Wednesday, July 31, 2013

Mediterranean Highlights

Trip Date: August 2008

In late 2007 Christine and I, once again, got the itch to travel.  She really wanted to go back to Europe and I wasn't opposed to seeing a number of cities in a few countries I'd never visited before.  We decided to go in August of 2008, since I would be off that month and it would be easier for Chris to take time off in the summer.  After quite a bit of research we made up our minds to go see Spain, France, and Italy, with day-trips to both Monaco and Vatican City for a total of five countries in just over three weeks!  We wanted to see and do as much as we possibly could in the time we had.  We booked a tour with Contiki.  Since we wanted to travel to multiple cities along the Mediterranean coast we though jumping on with a tour would be a good idea.  We'd have a guaranteed place to sleep every night and transportation between each of the cities.  The tour was only two weeks long, so we'd have an extra week on our own to travel and explore.  It was going to be a whirlwind vacation!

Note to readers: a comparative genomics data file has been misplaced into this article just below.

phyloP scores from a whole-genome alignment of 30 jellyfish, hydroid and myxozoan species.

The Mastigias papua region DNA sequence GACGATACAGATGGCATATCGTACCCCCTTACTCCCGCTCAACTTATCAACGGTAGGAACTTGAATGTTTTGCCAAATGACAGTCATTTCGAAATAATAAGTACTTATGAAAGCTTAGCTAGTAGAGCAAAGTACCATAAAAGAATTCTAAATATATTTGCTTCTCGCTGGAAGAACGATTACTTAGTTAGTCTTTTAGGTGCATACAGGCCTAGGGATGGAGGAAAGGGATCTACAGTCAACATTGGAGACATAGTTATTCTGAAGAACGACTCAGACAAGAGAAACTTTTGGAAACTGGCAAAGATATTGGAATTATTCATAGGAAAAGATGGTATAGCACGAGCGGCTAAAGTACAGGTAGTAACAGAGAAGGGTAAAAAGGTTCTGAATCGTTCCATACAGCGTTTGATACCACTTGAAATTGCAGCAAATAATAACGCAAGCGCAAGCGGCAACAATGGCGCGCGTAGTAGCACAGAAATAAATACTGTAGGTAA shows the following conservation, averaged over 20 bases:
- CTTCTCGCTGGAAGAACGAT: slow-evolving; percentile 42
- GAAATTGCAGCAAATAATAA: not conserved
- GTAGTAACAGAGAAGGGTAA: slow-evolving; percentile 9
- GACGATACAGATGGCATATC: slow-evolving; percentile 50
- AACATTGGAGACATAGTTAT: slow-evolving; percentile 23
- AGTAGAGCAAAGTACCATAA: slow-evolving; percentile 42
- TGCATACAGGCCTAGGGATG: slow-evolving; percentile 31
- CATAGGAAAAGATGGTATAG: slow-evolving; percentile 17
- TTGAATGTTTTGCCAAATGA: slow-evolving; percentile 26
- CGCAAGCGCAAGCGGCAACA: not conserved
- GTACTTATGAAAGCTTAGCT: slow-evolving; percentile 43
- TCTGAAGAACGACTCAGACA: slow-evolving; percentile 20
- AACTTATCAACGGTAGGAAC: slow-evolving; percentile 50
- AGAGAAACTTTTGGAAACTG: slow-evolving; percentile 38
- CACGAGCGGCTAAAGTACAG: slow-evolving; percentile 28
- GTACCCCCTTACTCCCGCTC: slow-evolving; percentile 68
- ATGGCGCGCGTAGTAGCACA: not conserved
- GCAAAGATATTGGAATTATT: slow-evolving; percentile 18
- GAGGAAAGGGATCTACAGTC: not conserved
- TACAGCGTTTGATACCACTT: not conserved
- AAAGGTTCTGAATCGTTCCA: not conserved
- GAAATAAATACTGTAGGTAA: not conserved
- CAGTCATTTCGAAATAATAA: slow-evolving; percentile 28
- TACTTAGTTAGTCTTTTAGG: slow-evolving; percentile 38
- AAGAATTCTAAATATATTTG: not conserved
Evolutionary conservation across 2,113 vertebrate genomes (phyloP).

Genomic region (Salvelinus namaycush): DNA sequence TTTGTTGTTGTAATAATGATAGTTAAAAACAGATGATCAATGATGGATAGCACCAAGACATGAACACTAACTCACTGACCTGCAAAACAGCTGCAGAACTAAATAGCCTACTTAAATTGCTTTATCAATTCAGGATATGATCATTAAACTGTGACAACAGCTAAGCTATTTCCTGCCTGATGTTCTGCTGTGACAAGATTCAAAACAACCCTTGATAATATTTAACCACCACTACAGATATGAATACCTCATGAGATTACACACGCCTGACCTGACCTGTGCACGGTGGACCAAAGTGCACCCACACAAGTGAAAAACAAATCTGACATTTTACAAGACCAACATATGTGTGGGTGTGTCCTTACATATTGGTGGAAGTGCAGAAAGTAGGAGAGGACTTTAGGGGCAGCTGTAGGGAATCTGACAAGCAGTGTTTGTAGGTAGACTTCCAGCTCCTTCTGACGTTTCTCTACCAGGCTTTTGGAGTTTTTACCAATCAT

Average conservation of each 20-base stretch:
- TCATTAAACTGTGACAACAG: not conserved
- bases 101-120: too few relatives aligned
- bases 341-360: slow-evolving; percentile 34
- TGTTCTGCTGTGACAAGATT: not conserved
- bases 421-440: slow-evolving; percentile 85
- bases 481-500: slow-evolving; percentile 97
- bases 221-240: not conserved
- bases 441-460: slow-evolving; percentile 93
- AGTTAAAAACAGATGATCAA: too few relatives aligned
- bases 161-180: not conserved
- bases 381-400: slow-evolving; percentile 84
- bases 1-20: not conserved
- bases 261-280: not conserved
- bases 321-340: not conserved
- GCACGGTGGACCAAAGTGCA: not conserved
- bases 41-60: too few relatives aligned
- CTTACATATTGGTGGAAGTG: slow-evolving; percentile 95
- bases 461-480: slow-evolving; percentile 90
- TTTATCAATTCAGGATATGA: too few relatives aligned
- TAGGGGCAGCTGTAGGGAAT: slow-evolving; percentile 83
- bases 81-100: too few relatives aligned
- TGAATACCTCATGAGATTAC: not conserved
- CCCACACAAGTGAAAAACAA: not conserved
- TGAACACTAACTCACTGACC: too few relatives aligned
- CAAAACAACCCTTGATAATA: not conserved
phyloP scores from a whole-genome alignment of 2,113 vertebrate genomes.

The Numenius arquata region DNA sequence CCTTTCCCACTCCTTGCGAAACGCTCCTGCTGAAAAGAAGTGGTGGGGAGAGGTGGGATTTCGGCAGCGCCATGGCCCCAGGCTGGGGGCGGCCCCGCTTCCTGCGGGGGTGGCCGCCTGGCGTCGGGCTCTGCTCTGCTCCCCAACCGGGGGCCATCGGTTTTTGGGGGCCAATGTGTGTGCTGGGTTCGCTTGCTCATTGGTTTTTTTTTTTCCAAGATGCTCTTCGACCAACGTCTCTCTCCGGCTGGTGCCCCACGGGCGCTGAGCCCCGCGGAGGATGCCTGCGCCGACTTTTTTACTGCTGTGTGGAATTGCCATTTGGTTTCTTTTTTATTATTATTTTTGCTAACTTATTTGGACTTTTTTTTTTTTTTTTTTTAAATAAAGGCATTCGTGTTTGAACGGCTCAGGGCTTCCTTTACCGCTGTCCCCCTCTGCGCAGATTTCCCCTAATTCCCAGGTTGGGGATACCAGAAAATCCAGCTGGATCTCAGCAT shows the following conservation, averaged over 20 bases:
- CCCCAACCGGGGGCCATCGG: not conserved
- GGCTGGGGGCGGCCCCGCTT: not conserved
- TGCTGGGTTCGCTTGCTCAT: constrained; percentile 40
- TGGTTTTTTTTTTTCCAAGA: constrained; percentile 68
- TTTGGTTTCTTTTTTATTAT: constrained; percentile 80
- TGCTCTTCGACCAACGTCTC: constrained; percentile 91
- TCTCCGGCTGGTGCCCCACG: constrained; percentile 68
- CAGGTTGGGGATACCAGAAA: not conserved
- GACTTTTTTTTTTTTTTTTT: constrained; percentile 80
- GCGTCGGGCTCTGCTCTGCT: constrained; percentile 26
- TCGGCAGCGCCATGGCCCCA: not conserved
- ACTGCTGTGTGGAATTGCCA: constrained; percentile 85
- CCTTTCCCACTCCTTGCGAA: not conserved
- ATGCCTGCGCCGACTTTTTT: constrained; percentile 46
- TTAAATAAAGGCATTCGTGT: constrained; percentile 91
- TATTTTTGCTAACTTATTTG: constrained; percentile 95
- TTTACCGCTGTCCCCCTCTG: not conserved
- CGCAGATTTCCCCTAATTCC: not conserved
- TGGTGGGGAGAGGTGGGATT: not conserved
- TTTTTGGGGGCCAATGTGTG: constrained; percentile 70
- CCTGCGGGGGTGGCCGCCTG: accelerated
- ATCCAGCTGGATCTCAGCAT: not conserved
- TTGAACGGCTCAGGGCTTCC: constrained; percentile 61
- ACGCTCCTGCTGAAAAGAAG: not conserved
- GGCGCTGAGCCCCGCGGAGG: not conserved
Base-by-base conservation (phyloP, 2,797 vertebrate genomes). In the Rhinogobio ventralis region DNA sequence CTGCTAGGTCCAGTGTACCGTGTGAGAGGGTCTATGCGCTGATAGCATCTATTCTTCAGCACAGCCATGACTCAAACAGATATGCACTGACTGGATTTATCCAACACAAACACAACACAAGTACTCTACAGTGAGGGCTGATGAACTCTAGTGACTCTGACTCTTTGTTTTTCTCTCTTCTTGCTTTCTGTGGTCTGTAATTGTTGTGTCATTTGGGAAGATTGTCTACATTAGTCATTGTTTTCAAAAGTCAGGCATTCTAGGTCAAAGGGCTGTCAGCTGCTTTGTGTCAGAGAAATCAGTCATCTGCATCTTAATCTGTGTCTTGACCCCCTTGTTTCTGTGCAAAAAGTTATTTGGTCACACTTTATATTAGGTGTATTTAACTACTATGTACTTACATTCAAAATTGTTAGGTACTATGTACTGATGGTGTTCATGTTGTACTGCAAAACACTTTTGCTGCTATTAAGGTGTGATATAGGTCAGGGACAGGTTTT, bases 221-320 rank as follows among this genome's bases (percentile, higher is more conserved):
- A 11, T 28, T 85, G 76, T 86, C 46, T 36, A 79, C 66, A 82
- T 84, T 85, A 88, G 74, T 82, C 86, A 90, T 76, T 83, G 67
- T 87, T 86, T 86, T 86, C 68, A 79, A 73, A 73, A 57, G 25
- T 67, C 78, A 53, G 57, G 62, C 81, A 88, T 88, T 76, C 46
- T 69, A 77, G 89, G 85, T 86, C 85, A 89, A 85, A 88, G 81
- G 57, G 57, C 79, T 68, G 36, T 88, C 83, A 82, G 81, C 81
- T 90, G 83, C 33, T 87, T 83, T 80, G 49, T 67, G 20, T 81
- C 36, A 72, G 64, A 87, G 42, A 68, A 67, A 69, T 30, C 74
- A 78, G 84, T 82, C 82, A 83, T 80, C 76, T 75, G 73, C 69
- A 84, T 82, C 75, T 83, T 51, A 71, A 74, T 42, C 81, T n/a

Our vacation began in Spain.  We would be starting in Madrid and have a quick stop in Zaragoza one afternoon on our way to Barcelona.  Spain, officially known as the Kingdom of Spain, is a country in southwestern Europe on the banks of the Mediterranean Sea.  Spain is part of the European Union and the official language is Spanish.  Spain has a total population of 47.2 million people.  Madrid, the capital city, has 3.2 million people, while Barcelona has 1.6 million, making them one and two respectively as Spain's largest cities.  
Spain (dark green) as part of the European Union (light green)
Our bus for the next two weeks
Our vacation started in Madrid, also known as El Foro or The Forum.  The royal palace in Madrid is above.
It has 1.4 million square-feet of floor space!
Construction on the palace started in 1738
Equestrian statue of Philips IV
Almudena Cathedral.  Construction started in 1883 and wasn't completed until 1993
The interior of the cathedral
Enjoying a frosty Cruzcamp beverage
Estadio Santiago Bernabeu is home of the Real Madrid soccer team and can seat over 85,000 fans!